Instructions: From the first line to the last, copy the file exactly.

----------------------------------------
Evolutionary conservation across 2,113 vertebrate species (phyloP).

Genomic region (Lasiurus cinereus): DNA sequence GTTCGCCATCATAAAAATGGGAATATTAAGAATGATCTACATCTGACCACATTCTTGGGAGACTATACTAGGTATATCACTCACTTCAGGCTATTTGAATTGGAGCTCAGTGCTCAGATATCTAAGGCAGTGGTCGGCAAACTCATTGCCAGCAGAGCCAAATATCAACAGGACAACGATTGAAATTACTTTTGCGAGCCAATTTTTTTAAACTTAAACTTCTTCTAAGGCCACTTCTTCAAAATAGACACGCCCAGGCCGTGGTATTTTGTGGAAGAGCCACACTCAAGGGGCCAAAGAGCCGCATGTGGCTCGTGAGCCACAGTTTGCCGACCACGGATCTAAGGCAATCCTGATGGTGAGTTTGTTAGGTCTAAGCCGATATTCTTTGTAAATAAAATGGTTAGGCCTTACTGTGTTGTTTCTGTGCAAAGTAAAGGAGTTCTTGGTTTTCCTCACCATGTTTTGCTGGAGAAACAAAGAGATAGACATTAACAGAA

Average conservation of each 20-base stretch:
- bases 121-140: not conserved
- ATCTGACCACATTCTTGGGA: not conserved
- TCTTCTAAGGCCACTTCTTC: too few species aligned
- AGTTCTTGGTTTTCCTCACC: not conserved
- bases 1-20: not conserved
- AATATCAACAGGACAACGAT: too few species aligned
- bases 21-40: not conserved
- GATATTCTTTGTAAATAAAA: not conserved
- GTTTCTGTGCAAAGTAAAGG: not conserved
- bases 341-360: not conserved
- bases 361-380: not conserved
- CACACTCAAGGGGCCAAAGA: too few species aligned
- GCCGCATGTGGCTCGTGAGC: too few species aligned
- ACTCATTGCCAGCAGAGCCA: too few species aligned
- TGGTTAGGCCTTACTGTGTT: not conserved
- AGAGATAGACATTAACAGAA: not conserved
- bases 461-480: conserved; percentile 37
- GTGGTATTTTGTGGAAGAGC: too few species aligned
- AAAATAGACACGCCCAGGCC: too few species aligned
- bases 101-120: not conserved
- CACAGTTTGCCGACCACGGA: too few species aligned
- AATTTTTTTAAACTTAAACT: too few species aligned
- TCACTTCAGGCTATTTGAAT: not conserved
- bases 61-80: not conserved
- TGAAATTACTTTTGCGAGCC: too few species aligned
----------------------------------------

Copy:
Evolutionary conservation across 2,113 vertebrate species (phyloP).

Genomic region (Lasiurus cinereus): DNA sequence GTTCGCCATCATAAAAATGGGAATATTAAGAATGATCTACATCTGACCACATTCTTGGGAGACTATACTAGGTATATCACTCACTTCAGGCTATTTGAATTGGAGCTCAGTGCTCAGATATCTAAGGCAGTGGTCGGCAAACTCATTGCCAGCAGAGCCAAATATCAACAGGACAACGATTGAAATTACTTTTGCGAGCCAATTTTTTTAAACTTAAACTTCTTCTAAGGCCACTTCTTCAAAATAGACACGCCCAGGCCGTGGTATTTTGTGGAAGAGCCACACTCAAGGGGCCAAAGAGCCGCATGTGGCTCGTGAGCCACAGTTTGCCGACCACGGATCTAAGGCAATCCTGATGGTGAGTTTGTTAGGTCTAAGCCGATATTCTTTGTAAATAAAATGGTTAGGCCTTACTGTGTTGTTTCTGTGCAAAGTAAAGGAGTTCTTGGTTTTCCTCACCATGTTTTGCTGGAGAAACAAAGAGATAGACATTAACAGAA

Average conservation of each 20-base stretch:
- bases 121-140: not conserved
- ATCTGACCACATTCTTGGGA: not conserved
- TCTTCTAAGGCCACTTCTTC: too few species aligned
- AGTTCTTGGTTTTCCTCACC: not conserved
- bases 1-20: not conserved
- AATATCAACAGGACAACGAT: too few species aligned
- bases 21-40: not conserved
- GATATTCTTTGTAAATAAAA: not conserved
- GTTTCTGTGCAAAGTAAAGG: not conserved
- bases 341-360: not conserved
- bases 361-380: not conserved
- CACACTCAAGGGGCCAAAGA: too few species aligned
- GCCGCATGTGGCTCGTGAGC: too few species aligned
- ACTCATTGCCAGCAGAGCCA: too few species aligned
- TGGTTAGGCCTTACTGTGTT: not conserved
- AGAGATAGACATTAACAGAA: not conserved
- bases 461-480: conserved; percentile 37
- GTGGTATTTTGTGGAAGAGC: too few species aligned
- AAAATAGACACGCCCAGGCC: too few species aligned
- bases 101-120: not conserved
- CACAGTTTGCCGACCACGGA: too few species aligned
- AATTTTTTTAAACTTAAACT: too few species aligned
- TCACTTCAGGCTATTTGAAT: not conserved
- bases 61-80: not conserved
- TGAAATTACTTTTGCGAGCC: too few species aligned